The iPhone craze has since toned down as Apple’s newest gadget has become a wordlwide phenomenon. Local techies and Apple afficionados have been itching to have one, be it shipped from some Pinoys overseas or not and hacked to work with the local mobile networks. It seems that almost everyone wants to have an iPhone. Do you?
However, behind the glitz and snazz, oohs and aahhs that has surrounded the iPhone a little known or atleast totally ignored piece of writing about Apple’s newest cash cow. It is this little known article about how ‘green’ or eco- and health-friendly the Apple iPhone is and yes your guess is right, it’s from Greenpeace International.
The article is entitled, Missed call: the iPhone’s hazardous chemicals (When will promises of a greener Apple bear fruit?)
And so let me quote:
Scientific tests, arranged by Greenpeace, reveal that Apple’s iPhone contains hazardous chemicals. The tests uncovered two types of hazardous substances, some of which have already been eliminated by other mobile phone makers.
In May, due to our successful Green my Apple campaign Steve Jobs, the boss of Apple, claimed: “Apple is ahead of, or will soon be ahead of, most of its competitors” on environmental issues.
We watched closely when the iPhone was launched in June for any mention of the green features of the phone from Apple. There was none.
OMG! The iPhone has hazardous chemicals in its components? Greenpeace’s scientists says so. They bought an iPhone, sent it to their lab in the United Kingdom, took it apart, piece by piece and subjected each component to tests that will determine what kind of toxic or hazardous chemicals and what amounts are in there to see whether Apple has lived up to its 2008 commitment of cleaner, safer and more eco-friendly Apple products, aptly named “Greener Apple“.
Greenpeace has released a document that details their scrutiny and analysis of how green the iPhone is, the gist of it can be viewed in this video:
Had enough? Convinced that your iPhone is not eco-friendly and could even be dangerous to your health? Hold on, I suggest giving that document a download and a few minutes of your time to read it. If you can’t find the time nor the will power to read 12 pages of scientific yet profound information, skim it quick but give ample time to read the executive summary which is in the first part and the summary which is of course at near the end of the paper.
Why bother to read that paper when it details how potentially unhealthy and nasty to the environment your iPhone could be? You’d be glad to know, surprised even that in the end, Greenpeace’s stand on the iPhone’s eco-friendliness is not that hard.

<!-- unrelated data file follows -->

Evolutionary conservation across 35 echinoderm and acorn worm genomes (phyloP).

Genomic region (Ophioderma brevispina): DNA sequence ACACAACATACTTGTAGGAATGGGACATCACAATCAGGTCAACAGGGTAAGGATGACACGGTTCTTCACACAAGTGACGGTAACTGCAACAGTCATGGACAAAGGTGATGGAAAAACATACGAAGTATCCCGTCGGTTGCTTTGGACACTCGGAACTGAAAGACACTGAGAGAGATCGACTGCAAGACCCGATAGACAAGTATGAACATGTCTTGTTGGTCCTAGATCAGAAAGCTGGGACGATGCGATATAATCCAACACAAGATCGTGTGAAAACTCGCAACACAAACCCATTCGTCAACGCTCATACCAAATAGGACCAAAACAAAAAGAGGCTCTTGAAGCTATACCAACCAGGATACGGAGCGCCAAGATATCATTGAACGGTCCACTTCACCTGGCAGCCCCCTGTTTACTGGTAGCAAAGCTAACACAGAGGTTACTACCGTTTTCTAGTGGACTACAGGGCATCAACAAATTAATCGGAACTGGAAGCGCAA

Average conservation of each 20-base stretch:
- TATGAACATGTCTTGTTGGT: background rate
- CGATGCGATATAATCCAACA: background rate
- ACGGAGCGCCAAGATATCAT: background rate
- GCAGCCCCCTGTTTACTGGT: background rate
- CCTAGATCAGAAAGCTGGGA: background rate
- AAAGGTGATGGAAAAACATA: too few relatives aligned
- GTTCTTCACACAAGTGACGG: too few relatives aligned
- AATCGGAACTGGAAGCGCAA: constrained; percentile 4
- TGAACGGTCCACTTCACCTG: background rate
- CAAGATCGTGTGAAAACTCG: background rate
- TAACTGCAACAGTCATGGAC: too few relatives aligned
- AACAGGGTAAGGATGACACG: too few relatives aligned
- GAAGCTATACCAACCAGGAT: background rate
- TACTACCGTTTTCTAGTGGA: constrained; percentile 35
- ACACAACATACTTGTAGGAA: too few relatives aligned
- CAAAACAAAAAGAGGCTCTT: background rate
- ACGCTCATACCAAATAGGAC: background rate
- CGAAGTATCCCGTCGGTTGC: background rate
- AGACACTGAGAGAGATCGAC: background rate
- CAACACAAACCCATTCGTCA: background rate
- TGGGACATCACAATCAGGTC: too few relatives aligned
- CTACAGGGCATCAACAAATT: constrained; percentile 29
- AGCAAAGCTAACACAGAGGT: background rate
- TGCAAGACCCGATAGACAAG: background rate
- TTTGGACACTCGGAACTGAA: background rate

For in the conclusion part, they said:
Of the 18 different internal and external components and materials tested from an Apple iPhone purchased in the USA in June 2007, all would appear to be compliant with the requirements of the EU’s Directive on use of certain hazardous substances in electronics and electrical goods (the RoHS Directive). In particular:
- no cadmium or mercury were detected;
- lead and chromium were detected in a small proportion of samples and at relatively low concentrations;
- there was no evidence for the presence of the toxic and regulated form of chromium, chromium (VI), in a range of other metal-plated components tested (primarily screw heads).
Ya see? They tested how “green” the iPhone is in the context of Europe’s laws on the use of hazardous substances in electronics and electronic goods. Since they found out that the iPhone is, at the most, in compliance you could have some good sleep tonight.
However, Greenpeace does bring up an important point in reminding us, Steve Jobs and Apple that it’s not enough that we have the latest cutting-edge gadget, ergonomics, usability and fashion sense, we must also, and always think of our health and the environment. What good would an iPhone be if it affects our reproduction and poisons the environment right?
Apple, in particular iPhone fanboys may already be fuming at me, and true that I’ve never ever had an Apple product like an iPod, Mac, or even an iPhone, save for this Safari for Windows I’m currently using; I’m still glad that Sony Ericsson ranks higher in the eco-friendly mobile companies and my K800i is “greener’ than the iPhone.
But hey, I’m just being concerned for all of you.